Liz Taylor sued over Van Gogh painting

The Sunday Times 14 October 2004

LOS ANGELES – The heirs of a victim of Germany’s Nazi rule on Wednesday sued screen icon Elizabeth Taylor for ownership of a Van Gogh painting they claim rightfully belongs to them.

The South African and Canadian descendants of a Jewish woman who fled Germany in the late 1930s say the actress should have known when she bought the painting for $257,600 in 1963 that it had been stolen by the Nazis.

The suit was filed in Los Angeles after the 72-year-old movie legend filed court papers in May seeking a declaration that she is the rightful owner of the 1889 painting by Dutch artist Vincent Van Gogh.

Double Oscar-winner Taylor, 72 bought "View of the Asylum and Chapel at Saint-Remy" at a Sotheby's auction in London in 1963, at the height of her fame and now keeps it at her Los Angeles home.

But the heirs of Margarete Mauthner says the work was wrongfully acquired by the Nazis around the time of World War II and that Taylor and her representatives should have been aware of its origins.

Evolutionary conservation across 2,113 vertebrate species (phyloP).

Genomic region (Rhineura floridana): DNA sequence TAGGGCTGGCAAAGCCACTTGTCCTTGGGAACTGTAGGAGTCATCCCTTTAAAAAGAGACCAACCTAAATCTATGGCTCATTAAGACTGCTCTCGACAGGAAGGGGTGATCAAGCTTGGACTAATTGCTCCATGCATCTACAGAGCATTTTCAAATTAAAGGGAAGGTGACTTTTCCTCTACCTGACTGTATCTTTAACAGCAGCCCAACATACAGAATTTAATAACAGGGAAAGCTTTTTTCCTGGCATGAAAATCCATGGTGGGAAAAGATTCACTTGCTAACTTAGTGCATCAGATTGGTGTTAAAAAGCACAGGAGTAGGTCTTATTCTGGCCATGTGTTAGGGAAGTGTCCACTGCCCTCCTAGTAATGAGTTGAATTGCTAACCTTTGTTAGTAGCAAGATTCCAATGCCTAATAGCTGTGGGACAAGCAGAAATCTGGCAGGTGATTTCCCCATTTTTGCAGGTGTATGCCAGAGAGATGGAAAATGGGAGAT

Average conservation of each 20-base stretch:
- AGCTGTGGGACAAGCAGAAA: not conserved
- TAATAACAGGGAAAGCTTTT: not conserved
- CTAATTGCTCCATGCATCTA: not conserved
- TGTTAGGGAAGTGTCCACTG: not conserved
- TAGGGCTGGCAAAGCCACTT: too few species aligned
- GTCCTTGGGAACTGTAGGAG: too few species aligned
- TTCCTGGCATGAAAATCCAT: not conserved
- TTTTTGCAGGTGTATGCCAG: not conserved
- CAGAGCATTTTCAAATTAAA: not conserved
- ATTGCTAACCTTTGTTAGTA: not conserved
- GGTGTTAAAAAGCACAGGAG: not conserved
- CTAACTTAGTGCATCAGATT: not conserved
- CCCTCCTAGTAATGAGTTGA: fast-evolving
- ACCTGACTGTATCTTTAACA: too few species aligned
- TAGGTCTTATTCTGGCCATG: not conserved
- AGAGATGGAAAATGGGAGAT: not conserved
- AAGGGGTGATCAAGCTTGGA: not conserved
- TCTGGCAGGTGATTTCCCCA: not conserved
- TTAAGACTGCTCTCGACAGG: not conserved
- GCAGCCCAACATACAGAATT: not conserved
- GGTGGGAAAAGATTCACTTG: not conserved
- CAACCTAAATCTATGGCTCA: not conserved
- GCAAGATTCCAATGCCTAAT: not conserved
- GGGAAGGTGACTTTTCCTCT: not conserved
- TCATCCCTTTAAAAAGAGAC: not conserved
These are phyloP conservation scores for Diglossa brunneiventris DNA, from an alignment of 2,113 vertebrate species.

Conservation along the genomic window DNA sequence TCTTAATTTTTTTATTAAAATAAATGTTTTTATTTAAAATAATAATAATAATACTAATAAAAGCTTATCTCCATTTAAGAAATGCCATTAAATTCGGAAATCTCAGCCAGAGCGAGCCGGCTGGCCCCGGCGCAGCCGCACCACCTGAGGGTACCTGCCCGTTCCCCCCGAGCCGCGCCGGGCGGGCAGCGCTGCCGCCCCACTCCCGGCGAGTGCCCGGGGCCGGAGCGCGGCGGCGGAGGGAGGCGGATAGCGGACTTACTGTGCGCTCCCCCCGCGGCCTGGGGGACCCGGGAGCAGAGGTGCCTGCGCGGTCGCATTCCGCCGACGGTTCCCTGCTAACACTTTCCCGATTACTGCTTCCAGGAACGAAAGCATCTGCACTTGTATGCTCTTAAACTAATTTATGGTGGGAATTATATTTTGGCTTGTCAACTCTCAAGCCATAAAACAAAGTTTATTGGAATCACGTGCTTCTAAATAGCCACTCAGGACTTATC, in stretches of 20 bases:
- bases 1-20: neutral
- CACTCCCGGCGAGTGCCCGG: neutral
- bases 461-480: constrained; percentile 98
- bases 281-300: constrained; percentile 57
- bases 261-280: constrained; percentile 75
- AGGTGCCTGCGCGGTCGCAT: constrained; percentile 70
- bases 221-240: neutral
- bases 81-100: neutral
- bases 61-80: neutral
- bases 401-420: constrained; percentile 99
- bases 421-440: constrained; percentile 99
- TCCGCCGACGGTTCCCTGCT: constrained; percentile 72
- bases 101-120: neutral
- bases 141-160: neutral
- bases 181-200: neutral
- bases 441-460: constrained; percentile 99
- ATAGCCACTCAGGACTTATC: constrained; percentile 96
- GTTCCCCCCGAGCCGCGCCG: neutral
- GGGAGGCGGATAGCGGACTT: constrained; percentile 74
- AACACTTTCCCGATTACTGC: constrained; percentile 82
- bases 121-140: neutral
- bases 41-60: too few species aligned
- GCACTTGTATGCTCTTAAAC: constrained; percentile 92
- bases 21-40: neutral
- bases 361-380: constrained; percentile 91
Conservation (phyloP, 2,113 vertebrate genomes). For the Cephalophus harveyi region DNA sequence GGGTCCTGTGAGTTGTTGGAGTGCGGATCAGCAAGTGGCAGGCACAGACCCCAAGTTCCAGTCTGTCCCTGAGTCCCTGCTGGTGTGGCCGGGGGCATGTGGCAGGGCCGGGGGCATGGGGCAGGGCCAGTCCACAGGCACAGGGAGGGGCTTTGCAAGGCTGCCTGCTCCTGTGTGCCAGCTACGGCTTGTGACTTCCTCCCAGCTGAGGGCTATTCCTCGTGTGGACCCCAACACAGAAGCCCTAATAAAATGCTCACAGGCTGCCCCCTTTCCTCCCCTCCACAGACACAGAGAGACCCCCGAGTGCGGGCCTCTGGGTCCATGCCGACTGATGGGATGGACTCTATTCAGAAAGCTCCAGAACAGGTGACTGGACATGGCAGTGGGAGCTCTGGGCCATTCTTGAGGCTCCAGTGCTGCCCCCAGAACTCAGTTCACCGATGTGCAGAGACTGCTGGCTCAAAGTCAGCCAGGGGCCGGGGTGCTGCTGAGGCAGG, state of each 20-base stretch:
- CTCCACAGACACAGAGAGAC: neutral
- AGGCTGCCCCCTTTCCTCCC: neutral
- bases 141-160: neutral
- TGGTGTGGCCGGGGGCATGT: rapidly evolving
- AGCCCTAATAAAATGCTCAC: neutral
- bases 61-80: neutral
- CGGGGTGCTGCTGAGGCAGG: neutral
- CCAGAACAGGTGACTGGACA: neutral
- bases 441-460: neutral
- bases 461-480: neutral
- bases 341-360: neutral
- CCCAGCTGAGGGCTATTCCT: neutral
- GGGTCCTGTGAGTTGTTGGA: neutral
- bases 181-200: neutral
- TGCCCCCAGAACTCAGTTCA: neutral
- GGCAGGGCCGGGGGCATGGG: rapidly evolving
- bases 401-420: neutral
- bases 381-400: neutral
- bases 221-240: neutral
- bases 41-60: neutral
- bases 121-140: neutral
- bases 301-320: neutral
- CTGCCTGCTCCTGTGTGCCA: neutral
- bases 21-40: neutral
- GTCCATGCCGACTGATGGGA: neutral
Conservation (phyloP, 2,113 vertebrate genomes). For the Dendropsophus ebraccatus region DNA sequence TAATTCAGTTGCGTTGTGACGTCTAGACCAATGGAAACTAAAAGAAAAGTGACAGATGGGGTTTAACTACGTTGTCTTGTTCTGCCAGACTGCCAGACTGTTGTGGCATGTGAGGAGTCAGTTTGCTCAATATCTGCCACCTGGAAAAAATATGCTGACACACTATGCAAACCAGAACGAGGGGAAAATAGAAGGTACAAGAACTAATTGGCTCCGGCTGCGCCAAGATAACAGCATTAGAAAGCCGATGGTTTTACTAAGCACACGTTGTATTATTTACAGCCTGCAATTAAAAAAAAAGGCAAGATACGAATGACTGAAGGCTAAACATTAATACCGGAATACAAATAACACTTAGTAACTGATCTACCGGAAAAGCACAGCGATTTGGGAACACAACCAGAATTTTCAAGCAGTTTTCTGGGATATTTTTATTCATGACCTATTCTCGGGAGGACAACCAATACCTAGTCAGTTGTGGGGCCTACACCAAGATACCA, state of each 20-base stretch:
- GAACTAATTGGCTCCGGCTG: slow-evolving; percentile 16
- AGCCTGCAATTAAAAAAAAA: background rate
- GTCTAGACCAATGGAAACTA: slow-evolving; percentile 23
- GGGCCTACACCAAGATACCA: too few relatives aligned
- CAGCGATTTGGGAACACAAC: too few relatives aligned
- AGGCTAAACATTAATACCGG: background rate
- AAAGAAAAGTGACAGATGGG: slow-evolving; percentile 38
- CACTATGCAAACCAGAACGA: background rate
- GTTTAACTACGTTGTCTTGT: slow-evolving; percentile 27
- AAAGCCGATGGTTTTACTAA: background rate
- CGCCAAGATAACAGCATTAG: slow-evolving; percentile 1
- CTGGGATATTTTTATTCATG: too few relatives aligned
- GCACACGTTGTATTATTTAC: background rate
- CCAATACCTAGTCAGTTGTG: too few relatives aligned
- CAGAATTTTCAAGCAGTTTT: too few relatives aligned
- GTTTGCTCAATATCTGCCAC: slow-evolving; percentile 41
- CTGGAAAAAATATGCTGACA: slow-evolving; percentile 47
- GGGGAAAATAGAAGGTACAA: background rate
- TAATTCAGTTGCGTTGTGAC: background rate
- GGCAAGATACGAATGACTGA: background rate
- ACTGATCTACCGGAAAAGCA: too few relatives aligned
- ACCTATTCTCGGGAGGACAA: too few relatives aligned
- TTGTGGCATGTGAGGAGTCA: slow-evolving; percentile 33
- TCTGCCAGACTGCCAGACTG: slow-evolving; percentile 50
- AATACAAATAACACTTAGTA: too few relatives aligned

"We are asserting that Ms Taylor was negligent and careless when she bought the painting," said Andrew Orkin, a Canadian lawyer who identified himself as Mauthner's great-grandson.

"Our complaint charges that she ignored numerous conspicuous 'red flags' in 1963 that the painting had likely been confiscated from a victim of Nazi persecution," Orkin said.

Orkin said Mauthner fled Berlin to South Africa in 1939 after having lost most of their property, including the painting, as a result of "Nazi economic and political coercion" and that the family was therefore entitled to reclaim it under the 1998 US Holocaust Victims Redress Act.

Taylor's representatives were not immediately available for comment on the lawsuit.
But she claimed in her papers filed in May that Orkin and his family had failed to show that the artwork was ever illegally seized from Mauthner.

"Defendants have provided not a shred of evidence that the painting ever fell into Nazi hands or any specific information concerning how or when Mauthner 'lost possession' of it," her document stated.

Taylor maintains that the catalogue from the auction at which she bought the piece stated that it had once belonged to Mauthner, but that it passed to two reputable galleries before it was sold to a German Jew, Alfred Wolf, who himself fled the Nazis in 1933.
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